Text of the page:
Movies We Like
The Texas Chainsaw Massacre (1974)
The ultra low budget flick opens with a somber voice-over narration (read by John Larroquette) announcing that the film is all true (and also giving the impression that it’s deeply important). Sally Hardesty (Marilyn Burns) and her group of groovy twenty-something friends in their mystery-machine like van are on their way to visit her rural grandfather’s house. Stupidly they pick up a straight razor wielding loony (Edwin Neal) who should have been the first warning that this is one part of Texas you might be advised to stay out of. Eventually they each make their way to a creepy old farmhouse nearby where they are killed off, except for Sally; as the last survivor she’s in for a long night of terror.
The family that owns the house includes the hitchhiker from earlier and his brother known as Leatherface (Gunnar Hansen), he’s a big, dumb mask-wearing brute who likes to play with chainsaws; their sadistic father (Jim Siedow) owns the gas station; and most creepy is Grandpa, a near catatonic who sucks blood. The boys try to help Grandpa kill Sally, but he proves too weak to hold a hammer. Eventually Sally escapes and in one of the great iconic images from '70s film, she is chased by Leatherface and his chainsaw as the sun rises on the desolate Texas landscape.
The plot may not inspire awe, like so many films in the genre; the acting from the heroes is weak and the main characters are completely dull. Nope, it’s the killers that prove fascinating. These are almost humorous cannibalistic monsters, from generations of slaughterhouse workers, they seem to be products of backwoods inbreeding utterly devoid of modern civilization. Their antics sometimes veer on cartoonish, which is welcomed by the audience to bring down the unbearable tension.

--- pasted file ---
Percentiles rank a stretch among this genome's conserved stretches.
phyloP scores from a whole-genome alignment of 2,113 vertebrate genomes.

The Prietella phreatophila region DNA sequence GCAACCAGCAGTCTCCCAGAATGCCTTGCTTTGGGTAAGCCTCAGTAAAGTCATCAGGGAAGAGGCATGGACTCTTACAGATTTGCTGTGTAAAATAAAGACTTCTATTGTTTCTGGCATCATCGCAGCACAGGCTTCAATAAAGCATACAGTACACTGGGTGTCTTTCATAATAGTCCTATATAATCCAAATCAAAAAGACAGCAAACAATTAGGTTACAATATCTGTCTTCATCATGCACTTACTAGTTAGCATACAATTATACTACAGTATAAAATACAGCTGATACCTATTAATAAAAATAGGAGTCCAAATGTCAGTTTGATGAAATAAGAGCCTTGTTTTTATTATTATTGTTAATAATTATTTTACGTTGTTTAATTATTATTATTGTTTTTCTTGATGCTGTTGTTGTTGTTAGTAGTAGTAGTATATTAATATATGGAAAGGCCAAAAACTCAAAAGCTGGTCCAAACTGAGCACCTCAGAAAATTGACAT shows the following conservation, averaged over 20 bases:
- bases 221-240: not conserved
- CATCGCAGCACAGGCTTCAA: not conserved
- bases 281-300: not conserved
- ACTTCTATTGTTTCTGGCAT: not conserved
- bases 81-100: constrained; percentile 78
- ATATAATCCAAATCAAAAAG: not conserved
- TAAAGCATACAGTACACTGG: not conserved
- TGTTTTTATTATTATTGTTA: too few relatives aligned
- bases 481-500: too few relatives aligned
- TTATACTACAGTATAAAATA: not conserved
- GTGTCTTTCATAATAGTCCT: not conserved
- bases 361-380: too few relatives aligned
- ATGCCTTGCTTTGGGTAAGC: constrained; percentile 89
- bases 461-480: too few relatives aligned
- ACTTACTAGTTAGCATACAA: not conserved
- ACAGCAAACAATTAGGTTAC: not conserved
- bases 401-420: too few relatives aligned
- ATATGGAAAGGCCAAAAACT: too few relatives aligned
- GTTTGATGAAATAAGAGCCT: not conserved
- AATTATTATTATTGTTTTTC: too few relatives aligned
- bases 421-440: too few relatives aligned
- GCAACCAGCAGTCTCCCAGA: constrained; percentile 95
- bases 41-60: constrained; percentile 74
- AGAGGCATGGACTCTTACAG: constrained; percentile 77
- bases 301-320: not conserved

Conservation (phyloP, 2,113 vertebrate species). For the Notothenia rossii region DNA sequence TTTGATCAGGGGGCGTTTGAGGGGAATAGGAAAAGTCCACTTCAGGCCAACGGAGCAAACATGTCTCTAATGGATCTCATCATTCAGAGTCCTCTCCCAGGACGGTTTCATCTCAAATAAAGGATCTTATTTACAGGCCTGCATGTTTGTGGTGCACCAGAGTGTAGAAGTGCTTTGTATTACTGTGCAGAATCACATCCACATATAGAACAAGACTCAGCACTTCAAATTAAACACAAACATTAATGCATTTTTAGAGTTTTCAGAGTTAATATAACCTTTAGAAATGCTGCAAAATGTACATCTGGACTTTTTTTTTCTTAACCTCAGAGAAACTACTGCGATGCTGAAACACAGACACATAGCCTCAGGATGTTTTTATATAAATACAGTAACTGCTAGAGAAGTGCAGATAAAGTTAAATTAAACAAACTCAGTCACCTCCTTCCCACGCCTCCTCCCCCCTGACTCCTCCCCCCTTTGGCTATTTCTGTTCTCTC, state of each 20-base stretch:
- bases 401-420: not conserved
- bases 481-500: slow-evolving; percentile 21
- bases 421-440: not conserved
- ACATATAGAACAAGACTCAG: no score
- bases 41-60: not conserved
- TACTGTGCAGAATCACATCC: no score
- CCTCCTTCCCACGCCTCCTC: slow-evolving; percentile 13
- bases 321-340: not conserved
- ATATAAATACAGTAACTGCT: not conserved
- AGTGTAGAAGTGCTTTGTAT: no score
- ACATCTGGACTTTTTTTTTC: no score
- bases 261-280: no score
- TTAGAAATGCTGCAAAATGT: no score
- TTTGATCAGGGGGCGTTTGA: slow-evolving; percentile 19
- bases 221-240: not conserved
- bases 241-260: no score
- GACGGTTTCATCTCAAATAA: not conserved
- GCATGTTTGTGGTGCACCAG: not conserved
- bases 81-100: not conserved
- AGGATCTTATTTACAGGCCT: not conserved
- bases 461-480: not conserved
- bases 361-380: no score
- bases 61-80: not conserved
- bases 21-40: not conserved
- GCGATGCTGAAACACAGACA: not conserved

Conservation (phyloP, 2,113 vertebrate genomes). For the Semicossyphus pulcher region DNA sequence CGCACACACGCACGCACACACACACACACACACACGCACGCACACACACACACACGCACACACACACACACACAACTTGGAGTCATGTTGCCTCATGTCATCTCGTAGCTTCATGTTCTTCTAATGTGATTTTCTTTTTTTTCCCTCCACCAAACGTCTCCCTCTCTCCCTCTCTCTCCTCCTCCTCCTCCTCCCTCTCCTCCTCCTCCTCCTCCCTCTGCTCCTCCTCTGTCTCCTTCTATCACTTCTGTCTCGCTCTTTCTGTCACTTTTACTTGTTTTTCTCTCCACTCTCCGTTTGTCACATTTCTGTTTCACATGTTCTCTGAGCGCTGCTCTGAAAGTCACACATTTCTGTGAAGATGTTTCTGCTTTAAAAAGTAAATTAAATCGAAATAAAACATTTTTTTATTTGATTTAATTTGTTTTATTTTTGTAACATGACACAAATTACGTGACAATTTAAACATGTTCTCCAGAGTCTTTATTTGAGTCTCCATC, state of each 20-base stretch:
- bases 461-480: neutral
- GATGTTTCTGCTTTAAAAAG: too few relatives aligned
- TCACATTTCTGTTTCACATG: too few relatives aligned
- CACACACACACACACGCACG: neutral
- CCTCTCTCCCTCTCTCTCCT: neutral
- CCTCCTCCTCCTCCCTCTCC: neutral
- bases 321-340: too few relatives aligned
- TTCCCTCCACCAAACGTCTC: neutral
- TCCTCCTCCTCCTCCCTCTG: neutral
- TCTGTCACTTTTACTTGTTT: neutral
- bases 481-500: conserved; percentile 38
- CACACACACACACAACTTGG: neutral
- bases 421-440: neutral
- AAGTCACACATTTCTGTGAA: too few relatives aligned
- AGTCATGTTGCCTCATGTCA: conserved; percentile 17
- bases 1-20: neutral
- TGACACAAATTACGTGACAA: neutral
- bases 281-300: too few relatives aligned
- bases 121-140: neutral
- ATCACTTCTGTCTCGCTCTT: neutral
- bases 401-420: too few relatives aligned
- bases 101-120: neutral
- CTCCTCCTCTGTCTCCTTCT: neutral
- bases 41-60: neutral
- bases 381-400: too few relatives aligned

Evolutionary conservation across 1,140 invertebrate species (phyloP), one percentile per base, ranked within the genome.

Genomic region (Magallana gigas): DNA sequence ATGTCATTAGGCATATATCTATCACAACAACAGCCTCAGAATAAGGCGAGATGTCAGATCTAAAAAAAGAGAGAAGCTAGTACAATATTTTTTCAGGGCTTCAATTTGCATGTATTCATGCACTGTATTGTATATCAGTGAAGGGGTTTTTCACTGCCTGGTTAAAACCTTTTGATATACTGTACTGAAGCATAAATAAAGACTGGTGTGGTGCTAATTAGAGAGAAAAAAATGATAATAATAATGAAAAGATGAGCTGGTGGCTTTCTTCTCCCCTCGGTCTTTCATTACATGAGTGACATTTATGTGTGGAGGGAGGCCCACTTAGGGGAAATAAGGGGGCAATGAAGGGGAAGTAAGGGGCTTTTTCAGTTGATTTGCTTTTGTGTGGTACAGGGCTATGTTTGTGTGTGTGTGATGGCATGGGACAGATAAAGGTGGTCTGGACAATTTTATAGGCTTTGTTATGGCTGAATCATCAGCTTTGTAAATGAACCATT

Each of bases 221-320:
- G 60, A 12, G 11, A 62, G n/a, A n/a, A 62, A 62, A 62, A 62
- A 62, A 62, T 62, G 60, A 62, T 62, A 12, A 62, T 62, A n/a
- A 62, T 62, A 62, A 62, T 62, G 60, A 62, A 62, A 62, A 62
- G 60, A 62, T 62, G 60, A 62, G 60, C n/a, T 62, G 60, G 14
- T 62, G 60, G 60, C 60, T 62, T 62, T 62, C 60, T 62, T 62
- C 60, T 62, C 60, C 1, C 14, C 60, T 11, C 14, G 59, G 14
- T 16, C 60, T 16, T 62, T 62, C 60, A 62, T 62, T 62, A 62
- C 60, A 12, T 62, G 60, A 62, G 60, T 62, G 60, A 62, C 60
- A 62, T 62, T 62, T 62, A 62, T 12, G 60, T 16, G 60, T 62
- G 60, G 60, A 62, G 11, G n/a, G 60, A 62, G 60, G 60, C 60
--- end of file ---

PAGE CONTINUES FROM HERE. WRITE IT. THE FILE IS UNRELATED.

Only a few people are actually killed on screen, all realistically, not the creative ways that would come to dominate horror films in the future. The Texas Chainsaw Massacre is a product of its time, the '70s, even horror from the period can feel more like personal film than the get rich quick shams that seem to perpetuate most of the horror flicks of later decades. Director Tobe Hopper (Lifeforce, Poltergeist), working on a miniscule budget and a tight shooting schedule, was forced to create terror with atmosphere (as opposed to special effects) and with minimal gore. The realistic set design of the dilapidated farmhouse alone is more terrifying than most other horror films. The slow building mental anguish that Sally is put through as she is captured, escapes and is captured again, is one of the most grueling and terrifying experiences that had ever been put on film at that point. Forget the boring sequels that followed and the more recent inevitable remake, the original was truly original and still, to this date, The Texas Chainsaw Massacre is one of the scariest and most shocking films ever made.